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    Sunday, February 19, 2006

    Birds Know no Boundaries: The bird flu has made its way toFrance, Iran, and India - in birds only, it should be noted. This whole thing is much like the West Nile virus story of a couple of years ago, when every dead bird with the virus made headlines.

    Meanwhile, England waits for the bug to come to them, and critics are skeptical of the country's plans for protection in event of mutation and pandemic:

    [T]he Department of Health had placed too much emphasis on stockpiling Tamiflu, which faces problems with virus resistance and distribution, and not enough emphasis on making enough vaccine to protect the population from the H5N1 strain. The DoH has also wildly overestimated the amount of bird flu vaccine that could be made to protect the public, according to the director of the Advanced Centre for Biochemical Engineering at University College London.

    The Government has given assurances that it will obtain vaccine for the entire British population but this number of doses is likely to account for a quarter of the potential global supply of bird flu vaccine, because of the limitations of the current archaic vaccine production methods.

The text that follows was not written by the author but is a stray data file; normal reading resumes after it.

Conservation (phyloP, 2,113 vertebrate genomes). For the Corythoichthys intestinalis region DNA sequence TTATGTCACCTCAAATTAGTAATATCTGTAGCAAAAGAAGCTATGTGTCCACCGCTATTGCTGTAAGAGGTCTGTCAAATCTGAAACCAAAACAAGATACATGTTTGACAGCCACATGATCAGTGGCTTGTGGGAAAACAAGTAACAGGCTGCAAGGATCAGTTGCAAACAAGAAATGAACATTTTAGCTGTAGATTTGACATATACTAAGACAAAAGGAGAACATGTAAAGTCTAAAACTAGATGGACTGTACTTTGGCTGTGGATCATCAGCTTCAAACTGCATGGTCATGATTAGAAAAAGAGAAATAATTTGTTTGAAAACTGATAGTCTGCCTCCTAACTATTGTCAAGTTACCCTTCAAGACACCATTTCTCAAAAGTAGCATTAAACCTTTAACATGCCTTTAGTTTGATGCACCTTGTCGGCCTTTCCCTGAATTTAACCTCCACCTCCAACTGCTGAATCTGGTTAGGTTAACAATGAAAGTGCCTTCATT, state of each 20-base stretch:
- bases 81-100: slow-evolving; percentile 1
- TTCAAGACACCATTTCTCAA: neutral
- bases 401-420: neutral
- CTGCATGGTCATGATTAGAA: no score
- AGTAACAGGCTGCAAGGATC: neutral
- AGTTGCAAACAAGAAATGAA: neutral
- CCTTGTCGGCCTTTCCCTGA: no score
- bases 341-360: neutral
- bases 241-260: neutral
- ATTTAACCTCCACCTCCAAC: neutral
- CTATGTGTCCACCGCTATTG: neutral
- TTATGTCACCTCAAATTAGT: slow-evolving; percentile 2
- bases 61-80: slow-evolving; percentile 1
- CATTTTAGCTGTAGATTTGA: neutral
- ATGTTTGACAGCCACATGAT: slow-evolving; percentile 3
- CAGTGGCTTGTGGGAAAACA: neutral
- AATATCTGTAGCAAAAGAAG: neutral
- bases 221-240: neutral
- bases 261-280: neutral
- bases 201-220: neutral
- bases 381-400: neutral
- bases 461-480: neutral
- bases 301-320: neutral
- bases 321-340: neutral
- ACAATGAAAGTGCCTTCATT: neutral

"The Department of Health is not being honest with us," Prof Dunnill said. "These estimates of how much vaccine will be available have no foundation in fact."

    As well as focusing on bird flu vaccine production, he said the Government should advise people to stockpile food, medicines, water and other supplies. Although the Government's primary ex-penditure has been on Tamiflu, Prof Dunnill said "there is now a good deal of doubt about how valuable this drug will be". He said it was "very worrying" that resistance had already been noted.

    Well, that criticism could be leveled at every country with pandemic flu plans. But as faulty as the plans are - vaccine supply , manufacturing and distribution limitations, and the poor effectiveness of Tamiflu (it isn't a cure, even when the virus is sensitive to it) - there are no better alternatives. Washing your hands and staying away from people will probably be the best weapons we have against it, if a pandemic occurs before technology catches up.

    posted by Sydney on 2/19/2006 10:00:00 AM 0 comments


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